Display2 = α * ImageB + (1-α) * Display0

It may also indicate that a pixel value error due to non-display may be displayed as follows.

DisplayError = α * ColorA * (ImageA-ImageB)

This is also true for all display pixels in the blend zone area, since the triangle strips from the source images that are each configured are defined by the same vertex position and the gradient of the color of the sum 1.

Although the blend zone definition is specified to sum to 1, inconsistencies in brightness between adjacent source images can still cause discontinuities in the composite image. This discontinuity is minimized by reducing the color grade of the blend zone vertices inside the brighter image. The rating scale factor is calculated as the ratio of the relative brightness of the adjacent images at the points in question. A simple average of the local area is calculated at each blend zone texture coordinate for each source image. For example, as shown in FIG. 14, when two images are stitched together at seam 112, a difference in brightness 114 occurs between the images. To correct this, the intensity class for a brighter image can be dropped to a relative intensity ratio, resulting in a more desirable brightness match 116.

In addition to providing a method for blending adjacent tile edges, the present invention also provides a method for fusing an image from another type of source. Image fusion allows a user to view a composite image that includes the unique advantages provided by each of the contributing sources. One example is the fusion of images from video cameras and infrared sources, where the fused images benefit from the thermal visualization of the infrared source and the visual characteristics of the camera.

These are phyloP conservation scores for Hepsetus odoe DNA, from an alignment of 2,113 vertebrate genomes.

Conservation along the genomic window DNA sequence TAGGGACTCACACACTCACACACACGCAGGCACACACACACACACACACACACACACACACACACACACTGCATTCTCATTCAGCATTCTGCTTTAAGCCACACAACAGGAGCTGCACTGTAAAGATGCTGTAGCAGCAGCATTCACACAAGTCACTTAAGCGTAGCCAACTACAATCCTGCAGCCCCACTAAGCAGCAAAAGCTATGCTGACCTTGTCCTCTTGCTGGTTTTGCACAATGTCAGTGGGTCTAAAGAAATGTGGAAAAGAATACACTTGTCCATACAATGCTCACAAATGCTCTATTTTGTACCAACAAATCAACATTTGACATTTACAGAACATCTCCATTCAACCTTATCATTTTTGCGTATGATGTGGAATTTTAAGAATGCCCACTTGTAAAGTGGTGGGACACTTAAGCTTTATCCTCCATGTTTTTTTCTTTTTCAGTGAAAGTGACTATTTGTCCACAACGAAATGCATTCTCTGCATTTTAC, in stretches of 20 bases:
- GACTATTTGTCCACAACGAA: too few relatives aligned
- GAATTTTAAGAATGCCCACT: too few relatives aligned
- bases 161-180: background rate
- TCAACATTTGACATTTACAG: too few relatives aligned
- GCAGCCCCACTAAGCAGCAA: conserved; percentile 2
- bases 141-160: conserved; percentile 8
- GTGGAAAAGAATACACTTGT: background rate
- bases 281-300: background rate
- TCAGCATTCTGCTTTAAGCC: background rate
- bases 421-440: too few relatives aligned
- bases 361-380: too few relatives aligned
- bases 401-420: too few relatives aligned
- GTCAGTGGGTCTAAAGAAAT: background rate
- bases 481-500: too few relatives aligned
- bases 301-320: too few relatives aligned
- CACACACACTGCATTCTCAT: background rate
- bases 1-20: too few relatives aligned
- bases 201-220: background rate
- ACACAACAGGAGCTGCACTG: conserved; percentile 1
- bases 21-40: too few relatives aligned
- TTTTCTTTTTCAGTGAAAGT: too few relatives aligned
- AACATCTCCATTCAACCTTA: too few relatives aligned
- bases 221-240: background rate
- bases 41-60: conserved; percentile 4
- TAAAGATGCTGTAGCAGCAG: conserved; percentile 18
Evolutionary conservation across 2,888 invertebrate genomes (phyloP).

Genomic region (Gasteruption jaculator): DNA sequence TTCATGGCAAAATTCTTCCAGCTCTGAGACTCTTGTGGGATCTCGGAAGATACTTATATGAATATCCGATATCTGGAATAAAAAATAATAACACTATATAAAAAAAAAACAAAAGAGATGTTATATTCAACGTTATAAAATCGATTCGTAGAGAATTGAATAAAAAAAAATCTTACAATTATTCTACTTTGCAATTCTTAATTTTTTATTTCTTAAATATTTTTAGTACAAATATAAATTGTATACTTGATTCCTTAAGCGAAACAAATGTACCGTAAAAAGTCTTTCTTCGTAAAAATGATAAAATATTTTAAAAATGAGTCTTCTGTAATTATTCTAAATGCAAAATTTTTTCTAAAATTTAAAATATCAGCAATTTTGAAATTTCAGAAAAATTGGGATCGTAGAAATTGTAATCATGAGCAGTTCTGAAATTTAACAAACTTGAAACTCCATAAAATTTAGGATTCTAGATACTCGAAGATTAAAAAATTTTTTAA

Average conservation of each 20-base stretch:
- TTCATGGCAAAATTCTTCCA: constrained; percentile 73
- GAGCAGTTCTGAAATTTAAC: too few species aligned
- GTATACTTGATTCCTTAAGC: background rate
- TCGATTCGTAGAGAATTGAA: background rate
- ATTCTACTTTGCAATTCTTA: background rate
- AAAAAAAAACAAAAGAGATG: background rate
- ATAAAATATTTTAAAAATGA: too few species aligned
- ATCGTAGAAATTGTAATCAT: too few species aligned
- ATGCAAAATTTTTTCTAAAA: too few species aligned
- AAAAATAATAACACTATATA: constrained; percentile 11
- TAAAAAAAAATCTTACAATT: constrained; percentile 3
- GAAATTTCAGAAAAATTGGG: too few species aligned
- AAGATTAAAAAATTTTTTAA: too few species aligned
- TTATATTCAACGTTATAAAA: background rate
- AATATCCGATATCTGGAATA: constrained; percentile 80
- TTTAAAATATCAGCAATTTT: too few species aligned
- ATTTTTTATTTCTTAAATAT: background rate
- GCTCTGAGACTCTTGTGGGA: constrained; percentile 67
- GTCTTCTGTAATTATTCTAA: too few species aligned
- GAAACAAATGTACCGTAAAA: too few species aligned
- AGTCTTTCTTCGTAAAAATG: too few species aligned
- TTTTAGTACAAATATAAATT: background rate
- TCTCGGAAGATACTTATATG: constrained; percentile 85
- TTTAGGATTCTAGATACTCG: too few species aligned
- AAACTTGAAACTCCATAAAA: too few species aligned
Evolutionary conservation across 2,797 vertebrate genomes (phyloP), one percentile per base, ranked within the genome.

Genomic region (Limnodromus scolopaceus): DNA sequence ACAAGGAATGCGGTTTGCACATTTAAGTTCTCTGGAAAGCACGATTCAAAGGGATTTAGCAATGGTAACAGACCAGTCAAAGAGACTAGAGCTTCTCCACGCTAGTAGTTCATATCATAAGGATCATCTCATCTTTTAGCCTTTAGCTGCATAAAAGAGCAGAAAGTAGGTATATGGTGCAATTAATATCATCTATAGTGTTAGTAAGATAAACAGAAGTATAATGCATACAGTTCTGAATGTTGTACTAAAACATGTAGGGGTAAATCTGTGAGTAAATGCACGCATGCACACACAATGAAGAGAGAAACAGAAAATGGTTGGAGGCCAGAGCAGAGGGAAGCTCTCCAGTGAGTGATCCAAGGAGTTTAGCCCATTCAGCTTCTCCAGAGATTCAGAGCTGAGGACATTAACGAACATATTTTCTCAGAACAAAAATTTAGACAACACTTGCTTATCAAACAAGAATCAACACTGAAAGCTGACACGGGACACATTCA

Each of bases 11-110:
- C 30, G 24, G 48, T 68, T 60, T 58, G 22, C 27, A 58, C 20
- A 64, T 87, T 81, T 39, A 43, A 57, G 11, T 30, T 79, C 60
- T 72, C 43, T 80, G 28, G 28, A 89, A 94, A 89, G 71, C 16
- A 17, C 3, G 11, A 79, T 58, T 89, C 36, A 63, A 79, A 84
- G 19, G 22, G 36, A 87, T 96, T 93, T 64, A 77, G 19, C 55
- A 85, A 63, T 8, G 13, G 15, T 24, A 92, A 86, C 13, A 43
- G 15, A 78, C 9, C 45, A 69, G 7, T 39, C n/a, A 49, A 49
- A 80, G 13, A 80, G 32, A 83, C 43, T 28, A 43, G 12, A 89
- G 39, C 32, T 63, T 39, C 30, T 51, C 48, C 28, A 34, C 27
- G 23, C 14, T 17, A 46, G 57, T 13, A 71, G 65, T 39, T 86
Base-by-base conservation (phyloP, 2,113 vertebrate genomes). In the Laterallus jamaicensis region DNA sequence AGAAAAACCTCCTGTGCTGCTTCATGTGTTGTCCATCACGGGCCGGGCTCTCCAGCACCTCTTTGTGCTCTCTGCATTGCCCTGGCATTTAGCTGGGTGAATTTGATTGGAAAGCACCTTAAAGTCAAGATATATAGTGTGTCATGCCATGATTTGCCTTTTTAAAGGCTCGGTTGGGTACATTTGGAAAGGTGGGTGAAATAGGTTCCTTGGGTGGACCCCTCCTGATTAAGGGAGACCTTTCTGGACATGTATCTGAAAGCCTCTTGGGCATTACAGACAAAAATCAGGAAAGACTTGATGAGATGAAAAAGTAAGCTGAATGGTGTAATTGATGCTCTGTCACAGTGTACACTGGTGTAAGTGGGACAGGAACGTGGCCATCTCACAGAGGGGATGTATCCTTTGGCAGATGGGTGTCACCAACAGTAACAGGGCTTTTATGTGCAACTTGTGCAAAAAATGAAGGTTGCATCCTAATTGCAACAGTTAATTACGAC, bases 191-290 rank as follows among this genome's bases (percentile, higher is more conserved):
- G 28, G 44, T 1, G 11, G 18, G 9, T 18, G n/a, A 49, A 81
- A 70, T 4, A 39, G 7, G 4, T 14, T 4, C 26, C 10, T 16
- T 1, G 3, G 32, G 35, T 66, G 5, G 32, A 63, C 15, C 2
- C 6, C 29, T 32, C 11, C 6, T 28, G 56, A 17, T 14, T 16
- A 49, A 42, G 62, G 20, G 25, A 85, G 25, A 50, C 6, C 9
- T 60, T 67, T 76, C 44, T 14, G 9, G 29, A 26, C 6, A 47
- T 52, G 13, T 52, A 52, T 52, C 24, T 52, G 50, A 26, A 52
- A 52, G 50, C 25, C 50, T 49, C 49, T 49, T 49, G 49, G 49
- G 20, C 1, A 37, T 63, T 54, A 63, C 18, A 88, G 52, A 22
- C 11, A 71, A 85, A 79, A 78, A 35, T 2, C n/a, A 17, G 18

15 is a graphical illustration of fusion. As shown, central processor 36 receives separate images 118a and 118b from two separate sources having the same or similar sensing area. In operation, the central processor defines an image mesh for each contributing image, similar to a mosaic image tile, but in this case each contributing tile tends to overlap in a large area rather than a small blend zone. To emphasize one image or the other, the central processor uses the alpha blending color values of the tile vertices. For example, in a percentage based method, the central processor assigns the same alpha value to all vertices in a particular mesh. By using the f1 blend () function, the mesh is rendered to combine the source pixel with the current display pixel value using the weighted sum defined above.